This week is a week for a special focus on the banks around the world. Today, I will take a closer look at the banks in Japan.
s interest rate peaked in the 70s and 80`s at about 9%, and it went down to 6% in 1991. Then it started to fall down with the stock market. As you may know, Japan has printed tons of money and a great recovery has never happened.
Japan are in a very special situation. The Bank of Japan left the interest rate unchanged at -0,1% at its December 2016 meeting, as widely expected. In addition; policy makers also decided to maintain its 10-years government bond yield target around 0% and viewed a moderate recovery trend in the economy had continued while exports has picked up.
With regard to the amount of JGB`s to be purchased, the Bank will conduct buying at more or less the current pace. An annual pace of increase of about 80 trillion yen.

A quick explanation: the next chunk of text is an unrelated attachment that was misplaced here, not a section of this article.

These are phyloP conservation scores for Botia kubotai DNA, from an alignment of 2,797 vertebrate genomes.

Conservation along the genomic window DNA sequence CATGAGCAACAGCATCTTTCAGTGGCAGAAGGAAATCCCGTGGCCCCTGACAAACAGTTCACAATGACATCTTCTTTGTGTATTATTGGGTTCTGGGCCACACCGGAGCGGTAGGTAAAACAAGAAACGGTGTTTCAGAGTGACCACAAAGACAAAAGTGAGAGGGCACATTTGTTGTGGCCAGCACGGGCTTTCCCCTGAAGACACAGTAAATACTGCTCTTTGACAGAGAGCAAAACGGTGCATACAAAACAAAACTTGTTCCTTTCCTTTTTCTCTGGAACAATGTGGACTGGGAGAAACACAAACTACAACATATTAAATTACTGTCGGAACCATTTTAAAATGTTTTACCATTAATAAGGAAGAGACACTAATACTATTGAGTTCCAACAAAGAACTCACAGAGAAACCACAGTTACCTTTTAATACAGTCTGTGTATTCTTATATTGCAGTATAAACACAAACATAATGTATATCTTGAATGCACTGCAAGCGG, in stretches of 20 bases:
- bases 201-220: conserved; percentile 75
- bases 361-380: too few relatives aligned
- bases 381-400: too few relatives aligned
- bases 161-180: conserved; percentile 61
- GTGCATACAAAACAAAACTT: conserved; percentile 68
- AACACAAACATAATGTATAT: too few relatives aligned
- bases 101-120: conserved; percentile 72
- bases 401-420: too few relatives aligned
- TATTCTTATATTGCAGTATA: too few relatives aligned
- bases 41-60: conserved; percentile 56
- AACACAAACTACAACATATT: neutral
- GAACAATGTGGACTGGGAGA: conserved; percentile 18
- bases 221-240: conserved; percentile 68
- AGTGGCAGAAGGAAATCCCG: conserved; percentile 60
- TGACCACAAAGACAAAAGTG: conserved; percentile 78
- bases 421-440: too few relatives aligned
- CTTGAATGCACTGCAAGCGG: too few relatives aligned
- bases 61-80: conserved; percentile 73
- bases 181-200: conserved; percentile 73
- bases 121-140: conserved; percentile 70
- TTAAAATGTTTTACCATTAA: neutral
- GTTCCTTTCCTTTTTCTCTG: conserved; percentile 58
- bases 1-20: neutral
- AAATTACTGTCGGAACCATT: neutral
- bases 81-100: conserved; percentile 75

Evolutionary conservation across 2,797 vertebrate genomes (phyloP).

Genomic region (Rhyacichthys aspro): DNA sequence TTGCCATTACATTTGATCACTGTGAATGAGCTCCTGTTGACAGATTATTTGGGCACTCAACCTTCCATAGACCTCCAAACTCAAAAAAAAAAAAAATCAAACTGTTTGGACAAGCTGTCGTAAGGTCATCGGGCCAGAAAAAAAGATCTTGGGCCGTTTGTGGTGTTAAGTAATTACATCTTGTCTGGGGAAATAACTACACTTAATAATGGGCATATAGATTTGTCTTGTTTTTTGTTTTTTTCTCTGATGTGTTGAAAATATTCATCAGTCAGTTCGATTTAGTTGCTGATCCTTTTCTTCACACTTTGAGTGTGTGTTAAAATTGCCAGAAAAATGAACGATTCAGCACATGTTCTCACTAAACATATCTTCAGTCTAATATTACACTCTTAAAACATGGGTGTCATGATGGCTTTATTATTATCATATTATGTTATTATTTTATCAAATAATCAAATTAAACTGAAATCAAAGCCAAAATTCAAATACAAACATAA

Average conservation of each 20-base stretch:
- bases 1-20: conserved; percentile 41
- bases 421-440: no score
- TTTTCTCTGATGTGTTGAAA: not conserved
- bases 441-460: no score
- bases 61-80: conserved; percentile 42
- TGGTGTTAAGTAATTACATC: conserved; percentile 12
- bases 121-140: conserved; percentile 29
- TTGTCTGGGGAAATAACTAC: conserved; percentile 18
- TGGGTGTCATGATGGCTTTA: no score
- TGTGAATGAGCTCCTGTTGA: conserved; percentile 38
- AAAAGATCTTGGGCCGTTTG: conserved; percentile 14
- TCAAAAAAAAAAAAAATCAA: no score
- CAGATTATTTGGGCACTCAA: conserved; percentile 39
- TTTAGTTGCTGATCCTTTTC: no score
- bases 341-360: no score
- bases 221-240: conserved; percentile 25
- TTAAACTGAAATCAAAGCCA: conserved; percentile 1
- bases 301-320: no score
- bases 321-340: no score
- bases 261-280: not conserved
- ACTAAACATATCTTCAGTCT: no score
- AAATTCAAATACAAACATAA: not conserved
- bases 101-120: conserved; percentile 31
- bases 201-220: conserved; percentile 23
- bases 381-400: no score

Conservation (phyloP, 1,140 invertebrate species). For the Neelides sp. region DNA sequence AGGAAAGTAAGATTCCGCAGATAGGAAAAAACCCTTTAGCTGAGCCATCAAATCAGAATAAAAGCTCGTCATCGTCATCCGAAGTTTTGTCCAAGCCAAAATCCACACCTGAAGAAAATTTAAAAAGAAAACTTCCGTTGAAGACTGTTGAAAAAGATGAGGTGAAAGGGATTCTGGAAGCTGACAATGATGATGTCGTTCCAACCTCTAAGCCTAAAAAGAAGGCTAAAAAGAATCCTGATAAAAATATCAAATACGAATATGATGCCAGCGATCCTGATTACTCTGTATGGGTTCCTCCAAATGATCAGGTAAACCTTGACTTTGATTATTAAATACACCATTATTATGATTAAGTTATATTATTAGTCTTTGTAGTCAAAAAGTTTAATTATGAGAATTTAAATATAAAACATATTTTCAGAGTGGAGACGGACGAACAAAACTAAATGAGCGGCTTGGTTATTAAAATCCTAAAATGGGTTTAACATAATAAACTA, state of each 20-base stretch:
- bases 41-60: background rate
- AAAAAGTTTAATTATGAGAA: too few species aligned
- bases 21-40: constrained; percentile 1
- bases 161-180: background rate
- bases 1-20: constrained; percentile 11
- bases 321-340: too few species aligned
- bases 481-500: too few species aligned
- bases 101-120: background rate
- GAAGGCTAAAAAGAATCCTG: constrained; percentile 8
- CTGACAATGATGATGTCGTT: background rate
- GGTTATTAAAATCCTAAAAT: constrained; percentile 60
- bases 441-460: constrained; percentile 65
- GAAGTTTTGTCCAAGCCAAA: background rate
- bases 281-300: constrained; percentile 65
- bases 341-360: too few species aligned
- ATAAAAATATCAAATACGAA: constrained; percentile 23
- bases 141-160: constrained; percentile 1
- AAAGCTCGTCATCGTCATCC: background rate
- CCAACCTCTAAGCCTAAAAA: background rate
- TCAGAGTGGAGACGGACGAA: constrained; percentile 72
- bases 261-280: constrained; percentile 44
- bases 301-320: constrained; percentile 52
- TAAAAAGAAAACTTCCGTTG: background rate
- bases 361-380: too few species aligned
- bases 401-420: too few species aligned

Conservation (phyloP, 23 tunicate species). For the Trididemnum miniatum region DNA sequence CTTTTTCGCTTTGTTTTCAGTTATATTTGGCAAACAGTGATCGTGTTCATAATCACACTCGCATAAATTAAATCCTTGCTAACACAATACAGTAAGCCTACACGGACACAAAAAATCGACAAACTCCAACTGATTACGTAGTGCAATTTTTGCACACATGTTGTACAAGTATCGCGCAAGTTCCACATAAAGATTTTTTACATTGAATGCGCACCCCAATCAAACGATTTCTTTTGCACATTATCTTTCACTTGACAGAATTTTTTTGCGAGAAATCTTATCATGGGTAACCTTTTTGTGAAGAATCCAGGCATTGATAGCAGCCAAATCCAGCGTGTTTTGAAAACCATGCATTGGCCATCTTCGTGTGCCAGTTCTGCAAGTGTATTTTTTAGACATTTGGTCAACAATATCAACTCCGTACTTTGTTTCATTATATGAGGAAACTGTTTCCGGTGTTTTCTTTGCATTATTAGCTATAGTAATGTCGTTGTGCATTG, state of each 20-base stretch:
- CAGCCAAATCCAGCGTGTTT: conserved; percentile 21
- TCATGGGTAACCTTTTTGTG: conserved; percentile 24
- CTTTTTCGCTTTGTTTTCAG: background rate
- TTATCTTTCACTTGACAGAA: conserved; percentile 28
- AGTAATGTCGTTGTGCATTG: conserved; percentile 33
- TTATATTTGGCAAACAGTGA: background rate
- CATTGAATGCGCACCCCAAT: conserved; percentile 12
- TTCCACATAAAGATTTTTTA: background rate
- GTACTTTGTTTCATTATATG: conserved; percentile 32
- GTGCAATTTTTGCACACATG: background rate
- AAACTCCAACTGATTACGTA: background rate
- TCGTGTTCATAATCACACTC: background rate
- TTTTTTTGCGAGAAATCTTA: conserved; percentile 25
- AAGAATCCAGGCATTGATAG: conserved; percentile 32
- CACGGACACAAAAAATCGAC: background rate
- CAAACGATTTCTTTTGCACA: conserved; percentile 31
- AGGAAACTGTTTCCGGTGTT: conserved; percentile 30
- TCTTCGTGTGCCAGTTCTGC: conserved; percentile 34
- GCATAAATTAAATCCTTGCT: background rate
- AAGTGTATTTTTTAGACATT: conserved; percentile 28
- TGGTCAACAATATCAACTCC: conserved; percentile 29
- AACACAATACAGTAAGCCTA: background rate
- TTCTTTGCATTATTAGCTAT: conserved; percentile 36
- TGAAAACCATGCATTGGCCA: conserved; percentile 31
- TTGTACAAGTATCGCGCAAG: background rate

The biggest banks in Japan are up about 50% since the election.
On top of all this, Japan will continue with its craziness and monetize about $670 billion`s worth of bonds per year.Wow!
Japan`s economy has continued its moderate recovery trend, and overseas economics have continued to grow at moderate pace, although emerging economies remain sluggish in part. In this situation exports have picked up.
Prime Minister Shinzo Abe said the sales for American cars are poor, pushing back after President Donald Trump described the trade imbalance on vehicles as «unfair». Japan exported 1,6 million cars in 2015. Sales of American cars in Japan are almost non-existent, while only 19 000 cars were sold in Japan in 2015, trade minister Hiroshige Seko said.
The reason for the bad sale is competition and not tariff.
Despite all the noise from the U.S and Trump`s fiscal and trade policies, and a number of unclear factors like Brexit, trade deals and the global economic situation, Japan will see its economy grow in 2017 on the back of the weak yen and government steps to stimulate sluggish consumption, economists have said.
They predict that 2017 will be a positive year for Japan, and the government looks to craft more measures to help boost consumption.
A weaker yen against the dollar will also help boost Japanese exporters and their revenue.
Shinzo Abe will meet Donald Trump in Washington 10 February this year.
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